After successful completion of the course the student is able to:
- Solve programming problems in a functional language.
- Explain and apply standard techniques such as recursion, list comprehension, higher order functions, and function composition.
- Explain the importance of typing.
- Define, use, and manipulate compound types, algebraic types and recursive types (tree structures).
- Describe differences between functional programming languages and object-oriented programming languages.
- Explain the role of lazy evaluation.
During your studies most of the courses on programming are according to the imperative, object-oriented approach. In this paradigm a program consist of statements which are executed sequentially, as decided by the programmer. Functional Programming differs from that in a fundamental way: algorithms are specified by means of equations and function definitions in a mathematical way (hence the term “functional programming”). The order in which an expression evaluated is decided by the computer itself, the programmer only specifies the functional relationships.
A functional program consists of a collection of function definitions in which self-defined functions may be used, and which together formulate a solution for a programming problem. This gives a strongly modular character to a functional program. Reasoning about a functional program, for example whether a program is correct, or whether two programs are equivalent, is well possible in a functional language because of the fact that such a language is referentially transparent, that is, a variable has the same value everywhere in a definition. Repetitive algorithms are expressed by means of recursion, which is strongly related to mathematical induction.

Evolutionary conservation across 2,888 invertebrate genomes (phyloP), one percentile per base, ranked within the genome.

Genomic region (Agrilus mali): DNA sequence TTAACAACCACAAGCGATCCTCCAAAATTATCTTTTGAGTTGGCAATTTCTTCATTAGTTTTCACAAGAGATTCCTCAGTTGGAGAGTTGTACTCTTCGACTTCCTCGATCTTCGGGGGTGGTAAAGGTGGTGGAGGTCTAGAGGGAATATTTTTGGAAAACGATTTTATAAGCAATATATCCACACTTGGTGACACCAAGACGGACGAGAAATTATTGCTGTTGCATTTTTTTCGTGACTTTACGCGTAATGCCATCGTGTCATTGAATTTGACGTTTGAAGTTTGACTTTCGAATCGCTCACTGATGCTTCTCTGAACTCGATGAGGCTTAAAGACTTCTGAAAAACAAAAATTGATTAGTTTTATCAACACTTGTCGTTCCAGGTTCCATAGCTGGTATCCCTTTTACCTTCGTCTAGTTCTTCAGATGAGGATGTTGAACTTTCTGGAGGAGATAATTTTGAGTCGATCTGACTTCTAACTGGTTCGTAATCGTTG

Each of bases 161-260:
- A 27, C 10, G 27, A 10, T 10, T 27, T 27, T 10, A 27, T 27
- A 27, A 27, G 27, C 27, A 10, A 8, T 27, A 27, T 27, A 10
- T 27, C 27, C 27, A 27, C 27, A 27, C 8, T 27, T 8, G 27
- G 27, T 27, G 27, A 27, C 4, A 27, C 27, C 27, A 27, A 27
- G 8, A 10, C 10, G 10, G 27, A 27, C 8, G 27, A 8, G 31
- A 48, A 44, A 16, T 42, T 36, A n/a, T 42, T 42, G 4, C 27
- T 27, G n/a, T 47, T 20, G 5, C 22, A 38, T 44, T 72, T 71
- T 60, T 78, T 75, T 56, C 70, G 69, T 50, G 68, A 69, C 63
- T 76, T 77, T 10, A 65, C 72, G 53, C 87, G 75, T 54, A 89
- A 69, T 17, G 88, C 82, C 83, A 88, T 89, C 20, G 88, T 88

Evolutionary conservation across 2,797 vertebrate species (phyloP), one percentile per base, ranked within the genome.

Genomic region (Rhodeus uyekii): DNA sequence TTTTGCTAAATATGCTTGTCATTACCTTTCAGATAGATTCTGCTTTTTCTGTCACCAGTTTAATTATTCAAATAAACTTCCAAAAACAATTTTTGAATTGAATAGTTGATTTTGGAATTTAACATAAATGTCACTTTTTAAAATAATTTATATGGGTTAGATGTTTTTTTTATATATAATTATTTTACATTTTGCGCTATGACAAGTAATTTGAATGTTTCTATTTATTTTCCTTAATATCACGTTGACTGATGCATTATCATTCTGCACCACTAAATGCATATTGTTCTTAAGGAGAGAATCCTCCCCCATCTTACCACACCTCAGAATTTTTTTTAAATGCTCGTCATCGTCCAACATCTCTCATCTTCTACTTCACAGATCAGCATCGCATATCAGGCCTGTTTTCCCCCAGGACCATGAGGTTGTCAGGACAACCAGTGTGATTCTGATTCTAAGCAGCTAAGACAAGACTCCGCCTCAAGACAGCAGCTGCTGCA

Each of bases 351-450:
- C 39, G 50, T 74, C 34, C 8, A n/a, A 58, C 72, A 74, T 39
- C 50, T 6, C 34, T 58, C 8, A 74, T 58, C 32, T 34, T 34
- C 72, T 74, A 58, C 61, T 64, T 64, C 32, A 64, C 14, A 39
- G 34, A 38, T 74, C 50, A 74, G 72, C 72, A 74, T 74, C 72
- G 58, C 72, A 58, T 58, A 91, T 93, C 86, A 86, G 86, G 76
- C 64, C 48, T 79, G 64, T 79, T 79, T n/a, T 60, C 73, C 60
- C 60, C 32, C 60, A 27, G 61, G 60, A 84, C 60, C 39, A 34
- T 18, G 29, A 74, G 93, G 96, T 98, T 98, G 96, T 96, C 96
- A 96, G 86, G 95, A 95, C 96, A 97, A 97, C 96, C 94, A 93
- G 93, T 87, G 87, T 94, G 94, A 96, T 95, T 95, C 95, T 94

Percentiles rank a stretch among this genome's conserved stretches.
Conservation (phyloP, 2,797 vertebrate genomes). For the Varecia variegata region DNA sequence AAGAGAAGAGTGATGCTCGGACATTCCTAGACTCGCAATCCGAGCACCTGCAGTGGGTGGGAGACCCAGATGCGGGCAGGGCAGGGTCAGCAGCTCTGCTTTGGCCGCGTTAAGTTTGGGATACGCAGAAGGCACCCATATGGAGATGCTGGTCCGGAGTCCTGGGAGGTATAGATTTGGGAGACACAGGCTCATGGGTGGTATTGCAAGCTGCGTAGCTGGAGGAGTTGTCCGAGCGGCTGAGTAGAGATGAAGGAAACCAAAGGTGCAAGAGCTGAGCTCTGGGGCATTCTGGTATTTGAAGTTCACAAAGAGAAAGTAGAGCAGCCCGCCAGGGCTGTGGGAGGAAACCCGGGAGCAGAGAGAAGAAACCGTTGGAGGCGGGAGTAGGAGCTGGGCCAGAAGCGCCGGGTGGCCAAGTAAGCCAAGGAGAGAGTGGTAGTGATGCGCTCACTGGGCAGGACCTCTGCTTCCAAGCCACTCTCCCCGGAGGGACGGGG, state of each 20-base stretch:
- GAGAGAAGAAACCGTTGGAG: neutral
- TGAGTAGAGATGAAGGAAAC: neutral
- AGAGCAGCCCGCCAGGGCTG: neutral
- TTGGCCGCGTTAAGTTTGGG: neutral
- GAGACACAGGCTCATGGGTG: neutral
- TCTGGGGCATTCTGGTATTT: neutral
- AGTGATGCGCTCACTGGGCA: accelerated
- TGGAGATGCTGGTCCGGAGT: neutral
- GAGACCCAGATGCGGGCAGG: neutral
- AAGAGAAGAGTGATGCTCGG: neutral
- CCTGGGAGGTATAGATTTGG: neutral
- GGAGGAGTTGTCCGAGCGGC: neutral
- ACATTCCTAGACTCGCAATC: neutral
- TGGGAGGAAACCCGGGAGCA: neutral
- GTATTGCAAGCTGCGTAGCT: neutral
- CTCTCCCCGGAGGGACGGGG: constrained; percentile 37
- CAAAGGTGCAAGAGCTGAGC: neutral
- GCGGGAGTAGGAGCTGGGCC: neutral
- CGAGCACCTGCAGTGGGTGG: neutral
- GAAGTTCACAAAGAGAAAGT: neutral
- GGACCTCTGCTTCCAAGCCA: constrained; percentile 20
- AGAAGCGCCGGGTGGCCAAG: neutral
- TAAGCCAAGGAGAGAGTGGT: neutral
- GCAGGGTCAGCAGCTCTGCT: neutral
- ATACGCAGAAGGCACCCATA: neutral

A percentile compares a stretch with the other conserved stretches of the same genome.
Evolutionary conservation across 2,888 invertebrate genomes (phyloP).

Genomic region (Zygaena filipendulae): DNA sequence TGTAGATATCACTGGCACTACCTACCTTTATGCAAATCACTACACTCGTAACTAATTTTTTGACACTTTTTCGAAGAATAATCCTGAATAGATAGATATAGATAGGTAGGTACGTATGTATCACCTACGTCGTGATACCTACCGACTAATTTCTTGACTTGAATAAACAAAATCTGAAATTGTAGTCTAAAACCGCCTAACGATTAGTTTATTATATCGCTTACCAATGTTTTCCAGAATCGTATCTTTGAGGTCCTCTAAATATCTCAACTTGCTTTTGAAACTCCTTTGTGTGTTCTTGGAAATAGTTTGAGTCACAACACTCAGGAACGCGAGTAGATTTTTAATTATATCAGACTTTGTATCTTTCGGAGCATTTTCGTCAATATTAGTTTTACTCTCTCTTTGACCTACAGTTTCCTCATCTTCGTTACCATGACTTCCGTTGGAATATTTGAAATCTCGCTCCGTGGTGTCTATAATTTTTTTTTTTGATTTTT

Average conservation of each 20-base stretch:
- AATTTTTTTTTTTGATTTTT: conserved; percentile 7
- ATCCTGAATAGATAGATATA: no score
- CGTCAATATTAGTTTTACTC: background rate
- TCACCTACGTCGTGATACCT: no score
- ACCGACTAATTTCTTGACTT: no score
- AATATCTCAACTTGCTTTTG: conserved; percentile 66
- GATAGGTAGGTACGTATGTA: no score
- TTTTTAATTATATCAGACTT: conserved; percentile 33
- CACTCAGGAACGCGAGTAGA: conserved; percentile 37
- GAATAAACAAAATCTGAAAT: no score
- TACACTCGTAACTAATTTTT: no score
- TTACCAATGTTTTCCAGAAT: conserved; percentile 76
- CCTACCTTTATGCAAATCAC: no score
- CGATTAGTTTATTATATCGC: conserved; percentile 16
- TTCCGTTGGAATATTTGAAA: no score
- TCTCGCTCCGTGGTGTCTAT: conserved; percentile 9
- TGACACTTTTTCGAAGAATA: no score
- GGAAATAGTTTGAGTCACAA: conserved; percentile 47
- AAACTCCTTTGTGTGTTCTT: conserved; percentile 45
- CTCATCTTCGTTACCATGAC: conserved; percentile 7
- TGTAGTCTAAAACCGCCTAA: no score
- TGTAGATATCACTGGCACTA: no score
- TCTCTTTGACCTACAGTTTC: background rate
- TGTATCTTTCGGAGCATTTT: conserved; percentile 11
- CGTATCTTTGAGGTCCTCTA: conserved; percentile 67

Important concepts that will be discussed in this course are, apart from recursion: list comprehension, higher order functions, data types, recursive types, lazy evaluation. The functional programming language chosen for this course is Haskell (see haskell.org).
Everything that can be programmed in an imperative, object-oriented language can also be programmed in a functional language. In a functional language one focusses more strongly on the essence of an algorithm which makes a functional program far shorter than an equivalent imperative program. Functional programming stimulates a higher level of abstraction in thinking about programming problems.
The importance in research and applications of functional programming is growing over the past few years, for example in the area of hardware design the role of functional languages is increasing (see, for example, clash-lang.org).
There will be lectures, self-study assignments and practical sessions, followed by homework assignments and a written exam which together determine the final mark.
Remark: lectures and practical sessions coincide with those in the module Programming Paradigms (201400537). This module is meant for bachelor students TCS, where the course on functional programming is available for other students, notably for students in the master program Embedded Systems. For this reason, the workload is not evenly distributed over the block and the course schedule is irregular. The final assignments may differ from the assignments in the module. Please contact the lecturer before registering for this course to discuss educational feasibility, scheduling or course contents.